If you were Euphemia, would you choose Effie?

Euphemia Chalmers Gray
Sir John Everett Millais 
Scanned image and text by George P. Landow

On a past visit to Brantwood in Cumbria, former home of John Ruskin, a friend and I were in the dining room when we mutually experienced a very strange occurrence, which felt psychic. Heat flooded the body of my friend while I felt electrified, zingy, shivery.  I later found this which suggested we were not unique:

When I crossed the threshold at Brantwood and stood in the entry hall with its slate blue walls, Ruskin drawings on the walls, silvery waterfall just outside the door, a lump came in my throat and tears in my eyes – he was that close. The house and setting are very beautiful but somehow terribly melancholy – how could it be otherwise?  The spirit of my beloved ‘Papa John’ Ruskin is everywhere to be felt here.  Most especially in the large, light dining room which he designed himself, complete with a seven bay Venetian window which manages to achieve something of the aspect of a piano nobile transported to the frozen north. 

It was this experience which drove me to find out more about Ruskin and indeed the sad story of his marriage to the nine years younger Effie Gray.

The story of Effie (Euphemia) Gray is an extraordinary one. We tend to think of marital issues of this magnitude as being a contemporary phenomenon, but it shows that the Victorians, too, had their problems. Divorce was not easy, nor was annulment, but the latter is exactly what happened in the case of Effie Gray, who had to undertake a virginity test (to prove her marriage was celibate) to achieve it when, six years later, she was still a virgin. A letter from the time states:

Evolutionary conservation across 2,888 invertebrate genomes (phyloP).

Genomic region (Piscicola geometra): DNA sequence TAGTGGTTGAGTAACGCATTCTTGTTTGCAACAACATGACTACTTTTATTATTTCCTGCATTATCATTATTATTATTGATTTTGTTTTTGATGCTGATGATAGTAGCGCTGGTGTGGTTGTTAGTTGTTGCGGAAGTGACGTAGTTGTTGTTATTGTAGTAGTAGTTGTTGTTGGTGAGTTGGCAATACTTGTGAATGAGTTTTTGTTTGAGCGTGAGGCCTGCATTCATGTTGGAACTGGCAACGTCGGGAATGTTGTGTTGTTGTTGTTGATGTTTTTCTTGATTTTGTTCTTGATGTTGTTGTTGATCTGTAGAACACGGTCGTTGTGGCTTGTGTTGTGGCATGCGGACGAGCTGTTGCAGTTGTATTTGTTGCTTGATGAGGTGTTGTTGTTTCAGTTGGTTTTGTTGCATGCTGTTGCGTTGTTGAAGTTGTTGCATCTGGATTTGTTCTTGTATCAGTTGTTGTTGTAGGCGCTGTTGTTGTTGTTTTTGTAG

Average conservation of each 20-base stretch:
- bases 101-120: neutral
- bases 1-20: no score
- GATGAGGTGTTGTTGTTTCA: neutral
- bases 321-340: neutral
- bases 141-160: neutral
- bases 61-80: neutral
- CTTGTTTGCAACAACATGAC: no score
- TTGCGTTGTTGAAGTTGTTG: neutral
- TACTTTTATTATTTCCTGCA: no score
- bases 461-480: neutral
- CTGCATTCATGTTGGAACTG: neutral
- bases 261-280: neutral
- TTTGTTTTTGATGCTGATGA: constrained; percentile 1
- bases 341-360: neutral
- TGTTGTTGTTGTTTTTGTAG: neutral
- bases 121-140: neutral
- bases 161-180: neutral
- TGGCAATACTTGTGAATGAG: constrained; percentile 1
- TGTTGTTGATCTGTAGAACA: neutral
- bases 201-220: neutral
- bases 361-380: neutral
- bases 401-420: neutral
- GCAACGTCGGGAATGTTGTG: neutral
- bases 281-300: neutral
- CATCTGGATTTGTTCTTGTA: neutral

Finally this last year he told me his true reason (and this to me is as villainous as all the rest), that he had imagined women were quite different to what he saw I was, and that the reason he did not make me his Wife is that he was disgusted with my person the first evening.

Euphemia Gray, a Scottish beauty of little fortune, married renowned art critic and philanthropist, John Ruskin, at the age of 19, only to find herself trapped in an unconsummated union. She later fell in love with his artist protege, John Everett Millais. Well, I’m not sure how ‘in love’ she fell but she certainly lost her admiration and respect for her husband, John Ruskin, so sought an alternative.

Now, the general understanding is that Effie was not bad looking, but also had a certain attraction, charm. Men liked her. She had energy and passion, an eagerness to learn, in the days when women were fairly educationally and socially constrained. Her relationship with John Ruskin seemed to begin with her admiration of his intellect and desire to go through the doors he might open. So, a bit of social climbing, maybe, in the hope of a ‘celebrity’ lifestyle. Certainly, she enjoyed balls, flirting, horse riding and the socialising that was anathema to her husband. 

John, however, is usually painted as being overly attached to his parents, who were very forthcoming in their views. He also seemed to like women on the cusp of adulthood, i.e., young. Now, we might say his predilections were a little suspect. Put in the context of the time, it seems that Victorian artists were fascinated by adolescent girls, so it is hard to know whether it is a historical/cultural phenomenon or just a tad deviant.